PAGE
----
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Blood pressure pandemic

How COVID-19 caused a hypertension rate hike.

Article Author: Kristi Tucker

Article Date:

man getting his blood pressure taken by a doctor

It's probably not a surprise to learn stress levels have been high the past two years. What may shock you is the impact that stress is having on your blood pressure.

In 2019, there were an estimated 116 million Americans, or 50% of the adult population in the U.S., with hypertension, more commonly known as high blood pressure. According to a new study published by the American Heart Association (AHA), the nation's sky-high numbers have soared as people hunkered down during the pandemic. Twenty-five percent of the population's blood pressure changed enough to take them into the next stage of hypertension, whether from none to some or high to higher.

So what happened to make a bad problem worse?

Shreya Ghetiya, MD, a cardiologist with Baptist Heart Specialists, said, "Hypertension is a lifestyle-related disease, and our lifestyles changed during the pandemic."

There were several key factors:

  • Lockdown laziness: People couldn't go, or didn't feel comfortable going, to the gym. Working from home meant fewer daily steps typically achieved by walking to or around the office. Snacking increased because of easier access to food at all times of the day, compared to more regimented meal breaks. All of this led to weight gain.

  • Mental minefield: Isolation, bereavement over lost friends or family, joblessness and other major life events led to stress, depression and/or anxiety, which can result in higher blood pressure.

  • Dodging doctors: Many people avoided going to their physicians for routine checks and screenings the past two years, missing preventive health opportunities. Because of this, blood pressure, cholesterol and other labs weren't checked.

All is not lost

As we begin to emerge from our homes, is there anything we can do to reverse the damage?

Dr. Ghetiya said, "Hypertension is an underrecognized medical disease and is directly linked to multiple cardiac events like heart attacks, strokes and heart failure. Returning back to 'normal' life means going back to, or starting, those good habits that can help reduce high blood pressure."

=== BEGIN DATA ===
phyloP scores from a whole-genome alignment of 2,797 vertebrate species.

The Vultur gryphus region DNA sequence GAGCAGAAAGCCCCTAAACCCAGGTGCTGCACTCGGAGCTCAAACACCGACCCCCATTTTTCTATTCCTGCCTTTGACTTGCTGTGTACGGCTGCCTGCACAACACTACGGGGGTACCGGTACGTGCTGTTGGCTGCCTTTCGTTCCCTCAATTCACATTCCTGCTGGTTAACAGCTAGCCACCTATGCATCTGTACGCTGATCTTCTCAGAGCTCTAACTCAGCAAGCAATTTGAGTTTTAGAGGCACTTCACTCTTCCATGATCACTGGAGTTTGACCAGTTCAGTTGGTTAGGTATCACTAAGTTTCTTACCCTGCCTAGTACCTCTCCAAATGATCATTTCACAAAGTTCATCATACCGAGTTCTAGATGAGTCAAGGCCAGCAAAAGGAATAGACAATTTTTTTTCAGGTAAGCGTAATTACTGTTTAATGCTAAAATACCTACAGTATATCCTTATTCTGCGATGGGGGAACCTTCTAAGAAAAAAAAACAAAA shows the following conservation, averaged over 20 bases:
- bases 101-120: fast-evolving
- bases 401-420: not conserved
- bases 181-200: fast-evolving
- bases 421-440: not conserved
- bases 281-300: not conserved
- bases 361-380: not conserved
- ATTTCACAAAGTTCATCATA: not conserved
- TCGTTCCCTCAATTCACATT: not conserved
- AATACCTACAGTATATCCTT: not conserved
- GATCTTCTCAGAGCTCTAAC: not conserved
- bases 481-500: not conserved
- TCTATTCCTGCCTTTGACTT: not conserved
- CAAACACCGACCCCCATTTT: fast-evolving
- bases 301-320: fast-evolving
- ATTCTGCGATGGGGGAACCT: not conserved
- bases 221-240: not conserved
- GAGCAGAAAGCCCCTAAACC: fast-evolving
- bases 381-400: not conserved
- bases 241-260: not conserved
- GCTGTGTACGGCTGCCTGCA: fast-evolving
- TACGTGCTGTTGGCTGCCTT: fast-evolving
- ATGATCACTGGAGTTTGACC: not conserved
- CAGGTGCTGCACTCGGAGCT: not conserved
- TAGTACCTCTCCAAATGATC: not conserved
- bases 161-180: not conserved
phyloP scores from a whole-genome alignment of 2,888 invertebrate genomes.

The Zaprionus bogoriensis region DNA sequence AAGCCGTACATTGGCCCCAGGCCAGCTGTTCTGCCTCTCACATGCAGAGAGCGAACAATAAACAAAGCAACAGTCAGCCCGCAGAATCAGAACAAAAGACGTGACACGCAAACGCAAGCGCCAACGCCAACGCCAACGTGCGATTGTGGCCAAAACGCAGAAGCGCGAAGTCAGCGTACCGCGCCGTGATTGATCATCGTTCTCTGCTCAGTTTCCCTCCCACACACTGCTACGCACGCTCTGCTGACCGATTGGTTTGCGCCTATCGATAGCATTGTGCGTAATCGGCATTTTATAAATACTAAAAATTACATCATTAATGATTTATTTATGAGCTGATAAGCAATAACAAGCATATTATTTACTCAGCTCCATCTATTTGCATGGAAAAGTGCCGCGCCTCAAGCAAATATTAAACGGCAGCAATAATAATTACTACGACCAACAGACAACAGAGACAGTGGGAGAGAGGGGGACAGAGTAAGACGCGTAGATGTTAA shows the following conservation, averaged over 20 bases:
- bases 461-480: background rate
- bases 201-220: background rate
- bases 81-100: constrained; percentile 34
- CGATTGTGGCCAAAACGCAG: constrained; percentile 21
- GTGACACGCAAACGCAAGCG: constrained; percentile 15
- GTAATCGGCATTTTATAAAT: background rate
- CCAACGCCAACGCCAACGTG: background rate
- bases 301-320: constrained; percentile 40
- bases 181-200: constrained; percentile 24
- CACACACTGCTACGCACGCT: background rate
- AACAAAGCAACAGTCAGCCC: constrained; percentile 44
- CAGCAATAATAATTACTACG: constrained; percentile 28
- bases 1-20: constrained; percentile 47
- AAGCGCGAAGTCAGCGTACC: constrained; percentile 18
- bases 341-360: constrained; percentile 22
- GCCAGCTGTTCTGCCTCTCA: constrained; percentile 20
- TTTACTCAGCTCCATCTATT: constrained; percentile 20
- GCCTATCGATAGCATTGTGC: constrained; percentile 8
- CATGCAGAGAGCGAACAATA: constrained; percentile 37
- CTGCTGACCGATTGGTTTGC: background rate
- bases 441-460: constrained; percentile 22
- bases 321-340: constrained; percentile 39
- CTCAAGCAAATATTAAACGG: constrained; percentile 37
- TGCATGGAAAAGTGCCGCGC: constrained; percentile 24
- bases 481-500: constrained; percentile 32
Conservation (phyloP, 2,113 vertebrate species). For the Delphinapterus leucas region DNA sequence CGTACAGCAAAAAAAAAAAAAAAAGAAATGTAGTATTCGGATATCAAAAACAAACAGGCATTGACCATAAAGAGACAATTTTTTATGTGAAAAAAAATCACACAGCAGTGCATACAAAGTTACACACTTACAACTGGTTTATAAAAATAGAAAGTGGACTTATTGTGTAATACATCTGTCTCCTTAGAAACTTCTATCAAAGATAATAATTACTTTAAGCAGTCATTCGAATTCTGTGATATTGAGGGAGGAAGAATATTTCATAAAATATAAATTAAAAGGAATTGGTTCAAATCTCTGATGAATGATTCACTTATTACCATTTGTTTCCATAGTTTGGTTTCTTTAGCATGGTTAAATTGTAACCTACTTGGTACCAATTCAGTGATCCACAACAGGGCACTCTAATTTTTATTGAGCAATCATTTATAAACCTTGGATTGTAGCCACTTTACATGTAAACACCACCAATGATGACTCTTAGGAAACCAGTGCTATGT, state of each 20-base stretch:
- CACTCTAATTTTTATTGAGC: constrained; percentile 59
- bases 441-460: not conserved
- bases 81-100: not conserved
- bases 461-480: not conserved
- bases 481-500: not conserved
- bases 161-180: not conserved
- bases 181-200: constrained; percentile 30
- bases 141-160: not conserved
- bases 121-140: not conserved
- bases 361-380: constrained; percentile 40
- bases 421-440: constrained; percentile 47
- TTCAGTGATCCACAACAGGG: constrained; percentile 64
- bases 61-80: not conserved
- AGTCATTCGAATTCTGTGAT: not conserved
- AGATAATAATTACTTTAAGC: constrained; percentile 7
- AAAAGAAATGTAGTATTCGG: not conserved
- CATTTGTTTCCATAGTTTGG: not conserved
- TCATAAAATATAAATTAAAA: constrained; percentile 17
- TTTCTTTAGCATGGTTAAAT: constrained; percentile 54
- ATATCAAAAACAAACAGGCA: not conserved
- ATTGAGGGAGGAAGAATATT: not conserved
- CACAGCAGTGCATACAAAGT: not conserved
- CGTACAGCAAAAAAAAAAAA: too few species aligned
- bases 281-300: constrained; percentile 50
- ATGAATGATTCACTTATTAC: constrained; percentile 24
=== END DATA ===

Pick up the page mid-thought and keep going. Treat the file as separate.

She advised:

  • Get moving. It can be difficult to exercise every day, but you can tailor your needs to your schedule. There are multiple apps or YouTube channels to help you find something that works for you.

  • Watch what you eat, especially if you can't exercise. Consume less sodium, red meat and saturated fats; more fruits, vegetables, whole grains and fish. The best heart-healthy diets are the Mediterranean diet or the DASH diet.

  • Lose weight. For every 2 pounds you lose, your blood pressure can drop by a point.

  • Stimulate your mind. Stay in touch with family and friends, even virtually. Get outside if you can. Don't be isolated at home in front of the TV.

  • See your doctor. Get back to those scheduled visits with your primary care physician and specialists.

The right pressure

If you want to self-monitor your blood pressure, Dr. Ghetiya recommended using an arm cuff versus a wrist monitor for better accuracy, and making sure the size is right for the user. Other important tips to success include:

  • Take your blood pressure reading only twice a day
  • Relax for 10 to 15 minutes prior to testing
  • Take any medications one to two hours before testing
  • Uncross your legs

Once you get an average over several days, talk with your primary care physician or cardiologist about what treatment you may need.

Your primary care physician is an important ally in your medical care, including monitoring your blood pressure. Baptist Primary Care has locations across the Jacksonville area so you can find care close to you. Call 904.202.4YOU (904.202.4968) or request an appointment online. Need a cardiologist? Go to Baptist Heart Specialists to find a doctor near you.

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